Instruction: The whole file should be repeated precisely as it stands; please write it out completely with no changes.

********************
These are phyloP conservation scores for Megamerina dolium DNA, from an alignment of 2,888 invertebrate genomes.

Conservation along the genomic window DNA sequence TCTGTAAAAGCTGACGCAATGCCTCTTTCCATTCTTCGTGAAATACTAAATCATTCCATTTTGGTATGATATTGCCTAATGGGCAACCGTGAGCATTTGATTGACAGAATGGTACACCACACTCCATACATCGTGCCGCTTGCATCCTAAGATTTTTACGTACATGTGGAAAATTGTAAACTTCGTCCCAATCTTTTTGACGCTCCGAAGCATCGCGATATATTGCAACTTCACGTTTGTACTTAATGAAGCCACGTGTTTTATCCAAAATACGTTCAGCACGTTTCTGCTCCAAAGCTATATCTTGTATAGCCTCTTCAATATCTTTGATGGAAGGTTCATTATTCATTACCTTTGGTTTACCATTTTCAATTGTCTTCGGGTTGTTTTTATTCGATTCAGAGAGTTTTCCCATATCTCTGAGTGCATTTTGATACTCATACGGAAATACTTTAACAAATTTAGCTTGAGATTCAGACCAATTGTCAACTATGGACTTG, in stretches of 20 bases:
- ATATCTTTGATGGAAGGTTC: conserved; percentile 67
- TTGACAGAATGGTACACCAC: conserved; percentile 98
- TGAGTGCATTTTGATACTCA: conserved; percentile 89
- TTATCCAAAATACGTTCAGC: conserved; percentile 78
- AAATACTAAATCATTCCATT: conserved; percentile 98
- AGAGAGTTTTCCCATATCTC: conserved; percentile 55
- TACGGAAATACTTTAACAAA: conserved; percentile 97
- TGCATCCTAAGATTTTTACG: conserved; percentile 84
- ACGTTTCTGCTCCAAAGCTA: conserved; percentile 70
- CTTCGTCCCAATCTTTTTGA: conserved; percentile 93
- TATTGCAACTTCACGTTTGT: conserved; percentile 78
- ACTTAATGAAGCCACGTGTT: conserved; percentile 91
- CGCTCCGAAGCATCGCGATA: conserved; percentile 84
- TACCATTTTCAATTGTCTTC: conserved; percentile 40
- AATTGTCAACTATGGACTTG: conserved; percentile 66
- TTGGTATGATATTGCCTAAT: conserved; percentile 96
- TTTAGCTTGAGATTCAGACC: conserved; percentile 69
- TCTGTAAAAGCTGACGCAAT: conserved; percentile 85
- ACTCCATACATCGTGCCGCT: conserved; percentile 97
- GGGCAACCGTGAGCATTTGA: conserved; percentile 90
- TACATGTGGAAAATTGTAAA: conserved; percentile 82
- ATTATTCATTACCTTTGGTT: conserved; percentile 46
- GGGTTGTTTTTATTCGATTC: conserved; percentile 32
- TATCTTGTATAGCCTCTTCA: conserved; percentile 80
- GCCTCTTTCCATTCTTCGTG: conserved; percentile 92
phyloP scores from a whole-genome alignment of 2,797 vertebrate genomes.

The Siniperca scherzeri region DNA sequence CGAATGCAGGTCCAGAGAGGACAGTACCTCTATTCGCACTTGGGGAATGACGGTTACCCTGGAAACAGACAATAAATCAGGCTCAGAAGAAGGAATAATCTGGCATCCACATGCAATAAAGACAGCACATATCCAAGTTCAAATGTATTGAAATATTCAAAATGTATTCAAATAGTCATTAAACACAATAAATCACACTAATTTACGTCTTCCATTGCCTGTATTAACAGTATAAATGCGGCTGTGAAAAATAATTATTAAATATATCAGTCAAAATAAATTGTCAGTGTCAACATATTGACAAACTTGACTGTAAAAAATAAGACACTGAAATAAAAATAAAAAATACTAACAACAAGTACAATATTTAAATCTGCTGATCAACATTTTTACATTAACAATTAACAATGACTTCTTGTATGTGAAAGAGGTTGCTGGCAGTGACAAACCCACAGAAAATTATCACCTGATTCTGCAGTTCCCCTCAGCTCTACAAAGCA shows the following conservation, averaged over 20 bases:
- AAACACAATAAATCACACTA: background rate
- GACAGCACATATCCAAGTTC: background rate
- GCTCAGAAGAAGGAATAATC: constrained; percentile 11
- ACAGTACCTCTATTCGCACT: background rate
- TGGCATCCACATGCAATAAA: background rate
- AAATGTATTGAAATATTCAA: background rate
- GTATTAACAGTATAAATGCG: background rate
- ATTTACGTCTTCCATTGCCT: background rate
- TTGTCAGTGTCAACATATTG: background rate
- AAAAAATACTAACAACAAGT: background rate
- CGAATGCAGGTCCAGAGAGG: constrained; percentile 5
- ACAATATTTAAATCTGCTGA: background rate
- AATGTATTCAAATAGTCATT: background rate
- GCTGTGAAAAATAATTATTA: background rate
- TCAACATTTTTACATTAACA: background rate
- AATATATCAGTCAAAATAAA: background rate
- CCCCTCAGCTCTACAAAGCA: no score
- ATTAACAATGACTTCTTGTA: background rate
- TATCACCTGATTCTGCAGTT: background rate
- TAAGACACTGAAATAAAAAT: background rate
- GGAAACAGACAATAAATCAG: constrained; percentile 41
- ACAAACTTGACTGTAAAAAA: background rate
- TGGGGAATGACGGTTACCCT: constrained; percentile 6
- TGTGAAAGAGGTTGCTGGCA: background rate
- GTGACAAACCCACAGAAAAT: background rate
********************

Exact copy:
These are phyloP conservation scores for Megamerina dolium DNA, from an alignment of 2,888 invertebrate genomes.

Conservation along the genomic window DNA sequence TCTGTAAAAGCTGACGCAATGCCTCTTTCCATTCTTCGTGAAATACTAAATCATTCCATTTTGGTATGATATTGCCTAATGGGCAACCGTGAGCATTTGATTGACAGAATGGTACACCACACTCCATACATCGTGCCGCTTGCATCCTAAGATTTTTACGTACATGTGGAAAATTGTAAACTTCGTCCCAATCTTTTTGACGCTCCGAAGCATCGCGATATATTGCAACTTCACGTTTGTACTTAATGAAGCCACGTGTTTTATCCAAAATACGTTCAGCACGTTTCTGCTCCAAAGCTATATCTTGTATAGCCTCTTCAATATCTTTGATGGAAGGTTCATTATTCATTACCTTTGGTTTACCATTTTCAATTGTCTTCGGGTTGTTTTTATTCGATTCAGAGAGTTTTCCCATATCTCTGAGTGCATTTTGATACTCATACGGAAATACTTTAACAAATTTAGCTTGAGATTCAGACCAATTGTCAACTATGGACTTG, in stretches of 20 bases:
- ATATCTTTGATGGAAGGTTC: conserved; percentile 67
- TTGACAGAATGGTACACCAC: conserved; percentile 98
- TGAGTGCATTTTGATACTCA: conserved; percentile 89
- TTATCCAAAATACGTTCAGC: conserved; percentile 78
- AAATACTAAATCATTCCATT: conserved; percentile 98
- AGAGAGTTTTCCCATATCTC: conserved; percentile 55
- TACGGAAATACTTTAACAAA: conserved; percentile 97
- TGCATCCTAAGATTTTTACG: conserved; percentile 84
- ACGTTTCTGCTCCAAAGCTA: conserved; percentile 70
- CTTCGTCCCAATCTTTTTGA: conserved; percentile 93
- TATTGCAACTTCACGTTTGT: conserved; percentile 78
- ACTTAATGAAGCCACGTGTT: conserved; percentile 91
- CGCTCCGAAGCATCGCGATA: conserved; percentile 84
- TACCATTTTCAATTGTCTTC: conserved; percentile 40
- AATTGTCAACTATGGACTTG: conserved; percentile 66
- TTGGTATGATATTGCCTAAT: conserved; percentile 96
- TTTAGCTTGAGATTCAGACC: conserved; percentile 69
- TCTGTAAAAGCTGACGCAAT: conserved; percentile 85
- ACTCCATACATCGTGCCGCT: conserved; percentile 97
- GGGCAACCGTGAGCATTTGA: conserved; percentile 90
- TACATGTGGAAAATTGTAAA: conserved; percentile 82
- ATTATTCATTACCTTTGGTT: conserved; percentile 46
- GGGTTGTTTTTATTCGATTC: conserved; percentile 32
- TATCTTGTATAGCCTCTTCA: conserved; percentile 80
- GCCTCTTTCCATTCTTCGTG: conserved; percentile 92
phyloP scores from a whole-genome alignment of 2,797 vertebrate genomes.

The Siniperca scherzeri region DNA sequence CGAATGCAGGTCCAGAGAGGACAGTACCTCTATTCGCACTTGGGGAATGACGGTTACCCTGGAAACAGACAATAAATCAGGCTCAGAAGAAGGAATAATCTGGCATCCACATGCAATAAAGACAGCACATATCCAAGTTCAAATGTATTGAAATATTCAAAATGTATTCAAATAGTCATTAAACACAATAAATCACACTAATTTACGTCTTCCATTGCCTGTATTAACAGTATAAATGCGGCTGTGAAAAATAATTATTAAATATATCAGTCAAAATAAATTGTCAGTGTCAACATATTGACAAACTTGACTGTAAAAAATAAGACACTGAAATAAAAATAAAAAATACTAACAACAAGTACAATATTTAAATCTGCTGATCAACATTTTTACATTAACAATTAACAATGACTTCTTGTATGTGAAAGAGGTTGCTGGCAGTGACAAACCCACAGAAAATTATCACCTGATTCTGCAGTTCCCCTCAGCTCTACAAAGCA shows the following conservation, averaged over 20 bases:
- AAACACAATAAATCACACTA: background rate
- GACAGCACATATCCAAGTTC: background rate
- GCTCAGAAGAAGGAATAATC: constrained; percentile 11
- ACAGTACCTCTATTCGCACT: background rate
- TGGCATCCACATGCAATAAA: background rate
- AAATGTATTGAAATATTCAA: background rate
- GTATTAACAGTATAAATGCG: background rate
- ATTTACGTCTTCCATTGCCT: background rate
- TTGTCAGTGTCAACATATTG: background rate
- AAAAAATACTAACAACAAGT: background rate
- CGAATGCAGGTCCAGAGAGG: constrained; percentile 5
- ACAATATTTAAATCTGCTGA: background rate
- AATGTATTCAAATAGTCATT: background rate
- GCTGTGAAAAATAATTATTA: background rate
- TCAACATTTTTACATTAACA: background rate
- AATATATCAGTCAAAATAAA: background rate
- CCCCTCAGCTCTACAAAGCA: no score
- ATTAACAATGACTTCTTGTA: background rate
- TATCACCTGATTCTGCAGTT: background rate
- TAAGACACTGAAATAAAAAT: background rate
- GGAAACAGACAATAAATCAG: constrained; percentile 41
- ACAAACTTGACTGTAAAAAA: background rate
- TGGGGAATGACGGTTACCCT: constrained; percentile 6
- TGTGAAAGAGGTTGCTGGCA: background rate
- GTGACAAACCCACAGAAAAT: background rate